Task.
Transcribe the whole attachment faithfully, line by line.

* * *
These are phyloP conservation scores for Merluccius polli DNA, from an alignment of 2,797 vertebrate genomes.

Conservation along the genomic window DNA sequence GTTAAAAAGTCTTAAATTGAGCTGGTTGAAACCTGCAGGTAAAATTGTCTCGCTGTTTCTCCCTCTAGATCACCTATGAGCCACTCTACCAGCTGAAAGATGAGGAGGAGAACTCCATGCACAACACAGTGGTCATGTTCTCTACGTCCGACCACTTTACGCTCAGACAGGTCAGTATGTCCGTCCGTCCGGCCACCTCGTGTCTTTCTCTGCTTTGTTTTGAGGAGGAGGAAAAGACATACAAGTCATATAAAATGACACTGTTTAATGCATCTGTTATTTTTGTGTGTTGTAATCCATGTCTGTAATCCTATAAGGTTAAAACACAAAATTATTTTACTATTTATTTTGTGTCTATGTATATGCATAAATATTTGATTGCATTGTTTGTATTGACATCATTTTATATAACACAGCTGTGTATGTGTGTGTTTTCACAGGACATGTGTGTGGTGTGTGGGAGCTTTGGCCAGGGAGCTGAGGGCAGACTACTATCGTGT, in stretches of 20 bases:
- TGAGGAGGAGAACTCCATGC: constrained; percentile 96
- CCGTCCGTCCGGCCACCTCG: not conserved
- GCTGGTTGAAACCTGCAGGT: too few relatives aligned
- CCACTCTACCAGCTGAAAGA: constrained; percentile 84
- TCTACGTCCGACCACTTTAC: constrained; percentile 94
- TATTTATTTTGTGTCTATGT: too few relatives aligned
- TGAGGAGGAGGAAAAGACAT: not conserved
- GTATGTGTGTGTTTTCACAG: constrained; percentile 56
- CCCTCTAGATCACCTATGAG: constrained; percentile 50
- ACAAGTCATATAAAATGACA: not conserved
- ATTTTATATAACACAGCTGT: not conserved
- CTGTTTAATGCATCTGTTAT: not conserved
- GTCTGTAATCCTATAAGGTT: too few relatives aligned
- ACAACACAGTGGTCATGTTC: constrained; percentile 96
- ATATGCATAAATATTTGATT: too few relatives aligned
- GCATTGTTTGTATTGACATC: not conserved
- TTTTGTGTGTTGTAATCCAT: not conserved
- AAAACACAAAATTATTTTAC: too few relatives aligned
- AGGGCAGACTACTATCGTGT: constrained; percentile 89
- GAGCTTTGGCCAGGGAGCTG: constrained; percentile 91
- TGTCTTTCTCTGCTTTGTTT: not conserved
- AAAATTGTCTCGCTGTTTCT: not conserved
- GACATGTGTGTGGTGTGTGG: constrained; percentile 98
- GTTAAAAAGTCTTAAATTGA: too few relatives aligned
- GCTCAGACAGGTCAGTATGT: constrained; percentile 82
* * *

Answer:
These are phyloP conservation scores for Merluccius polli DNA, from an alignment of 2,797 vertebrate genomes.

Conservation along the genomic window DNA sequence GTTAAAAAGTCTTAAATTGAGCTGGTTGAAACCTGCAGGTAAAATTGTCTCGCTGTTTCTCCCTCTAGATCACCTATGAGCCACTCTACCAGCTGAAAGATGAGGAGGAGAACTCCATGCACAACACAGTGGTCATGTTCTCTACGTCCGACCACTTTACGCTCAGACAGGTCAGTATGTCCGTCCGTCCGGCCACCTCGTGTCTTTCTCTGCTTTGTTTTGAGGAGGAGGAAAAGACATACAAGTCATATAAAATGACACTGTTTAATGCATCTGTTATTTTTGTGTGTTGTAATCCATGTCTGTAATCCTATAAGGTTAAAACACAAAATTATTTTACTATTTATTTTGTGTCTATGTATATGCATAAATATTTGATTGCATTGTTTGTATTGACATCATTTTATATAACACAGCTGTGTATGTGTGTGTTTTCACAGGACATGTGTGTGGTGTGTGGGAGCTTTGGCCAGGGAGCTGAGGGCAGACTACTATCGTGT, in stretches of 20 bases:
- TGAGGAGGAGAACTCCATGC: constrained; percentile 96
- CCGTCCGTCCGGCCACCTCG: not conserved
- GCTGGTTGAAACCTGCAGGT: too few relatives aligned
- CCACTCTACCAGCTGAAAGA: constrained; percentile 84
- TCTACGTCCGACCACTTTAC: constrained; percentile 94
- TATTTATTTTGTGTCTATGT: too few relatives aligned
- TGAGGAGGAGGAAAAGACAT: not conserved
- GTATGTGTGTGTTTTCACAG: constrained; percentile 56
- CCCTCTAGATCACCTATGAG: constrained; percentile 50
- ACAAGTCATATAAAATGACA: not conserved
- ATTTTATATAACACAGCTGT: not conserved
- CTGTTTAATGCATCTGTTAT: not conserved
- GTCTGTAATCCTATAAGGTT: too few relatives aligned
- ACAACACAGTGGTCATGTTC: constrained; percentile 96
- ATATGCATAAATATTTGATT: too few relatives aligned
- GCATTGTTTGTATTGACATC: not conserved
- TTTTGTGTGTTGTAATCCAT: not conserved
- AAAACACAAAATTATTTTAC: too few relatives aligned
- AGGGCAGACTACTATCGTGT: constrained; percentile 89
- GAGCTTTGGCCAGGGAGCTG: constrained; percentile 91
- TGTCTTTCTCTGCTTTGTTT: not conserved
- AAAATTGTCTCGCTGTTTCT: not conserved
- GACATGTGTGTGGTGTGTGG: constrained; percentile 98
- GTTAAAAAGTCTTAAATTGA: too few relatives aligned
- GCTCAGACAGGTCAGTATGT: constrained; percentile 82